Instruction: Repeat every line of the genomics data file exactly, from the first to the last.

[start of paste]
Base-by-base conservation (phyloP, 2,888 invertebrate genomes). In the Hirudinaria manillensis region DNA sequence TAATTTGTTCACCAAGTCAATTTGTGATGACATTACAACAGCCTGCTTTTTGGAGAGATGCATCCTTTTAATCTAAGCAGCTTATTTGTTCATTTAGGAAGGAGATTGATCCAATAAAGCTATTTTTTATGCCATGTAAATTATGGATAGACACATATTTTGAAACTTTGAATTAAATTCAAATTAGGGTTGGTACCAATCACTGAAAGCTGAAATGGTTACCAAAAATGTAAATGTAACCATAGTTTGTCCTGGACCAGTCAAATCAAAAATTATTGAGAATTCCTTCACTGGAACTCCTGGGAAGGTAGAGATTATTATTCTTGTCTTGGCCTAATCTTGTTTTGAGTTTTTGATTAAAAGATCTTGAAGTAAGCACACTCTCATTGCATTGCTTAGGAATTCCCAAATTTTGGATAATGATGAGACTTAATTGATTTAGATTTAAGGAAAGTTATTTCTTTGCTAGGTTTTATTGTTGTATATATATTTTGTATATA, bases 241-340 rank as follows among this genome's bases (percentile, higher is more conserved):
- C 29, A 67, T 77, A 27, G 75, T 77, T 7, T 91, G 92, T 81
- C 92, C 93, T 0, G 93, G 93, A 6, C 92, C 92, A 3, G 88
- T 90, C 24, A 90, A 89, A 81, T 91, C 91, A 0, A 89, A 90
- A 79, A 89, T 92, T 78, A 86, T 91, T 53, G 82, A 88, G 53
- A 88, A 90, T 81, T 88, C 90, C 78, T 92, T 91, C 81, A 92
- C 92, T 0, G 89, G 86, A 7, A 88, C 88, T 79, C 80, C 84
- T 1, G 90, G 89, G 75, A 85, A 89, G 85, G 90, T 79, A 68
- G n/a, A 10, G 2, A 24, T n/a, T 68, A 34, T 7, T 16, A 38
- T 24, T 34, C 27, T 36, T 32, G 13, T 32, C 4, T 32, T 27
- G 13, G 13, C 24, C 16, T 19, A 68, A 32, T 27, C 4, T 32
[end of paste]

Base-by-base conservation (phyloP, 2,888 invertebrate genomes). In the Hirudinaria manillensis region DNA sequence TAATTTGTTCACCAAGTCAATTTGTGATGACATTACAACAGCCTGCTTTTTGGAGAGATGCATCCTTTTAATCTAAGCAGCTTATTTGTTCATTTAGGAAGGAGATTGATCCAATAAAGCTATTTTTTATGCCATGTAAATTATGGATAGACACATATTTTGAAACTTTGAATTAAATTCAAATTAGGGTTGGTACCAATCACTGAAAGCTGAAATGGTTACCAAAAATGTAAATGTAACCATAGTTTGTCCTGGACCAGTCAAATCAAAAATTATTGAGAATTCCTTCACTGGAACTCCTGGGAAGGTAGAGATTATTATTCTTGTCTTGGCCTAATCTTGTTTTGAGTTTTTGATTAAAAGATCTTGAAGTAAGCACACTCTCATTGCATTGCTTAGGAATTCCCAAATTTTGGATAATGATGAGACTTAATTGATTTAGATTTAAGGAAAGTTATTTCTTTGCTAGGTTTTATTGTTGTATATATATTTTGTATATA, bases 241-340 rank as follows among this genome's bases (percentile, higher is more conserved):
- C 29, A 67, T 77, A 27, G 75, T 77, T 7, T 91, G 92, T 81
- C 92, C 93, T 0, G 93, G 93, A 6, C 92, C 92, A 3, G 88
- T 90, C 24, A 90, A 89, A 81, T 91, C 91, A 0, A 89, A 90
- A 79, A 89, T 92, T 78, A 86, T 91, T 53, G 82, A 88, G 53
- A 88, A 90, T 81, T 88, C 90, C 78, T 92, T 91, C 81, A 92
- C 92, T 0, G 89, G 86, A 7, A 88, C 88, T 79, C 80, C 84
- T 1, G 90, G 89, G 75, A 85, A 89, G 85, G 90, T 79, A 68
- G n/a, A 10, G 2, A 24, T n/a, T 68, A 34, T 7, T 16, A 38
- T 24, T 34, C 27, T 36, T 32, G 13, T 32, C 4, T 32, T 27
- G 13, G 13, C 24, C 16, T 19, A 68, A 32, T 27, C 4, T 32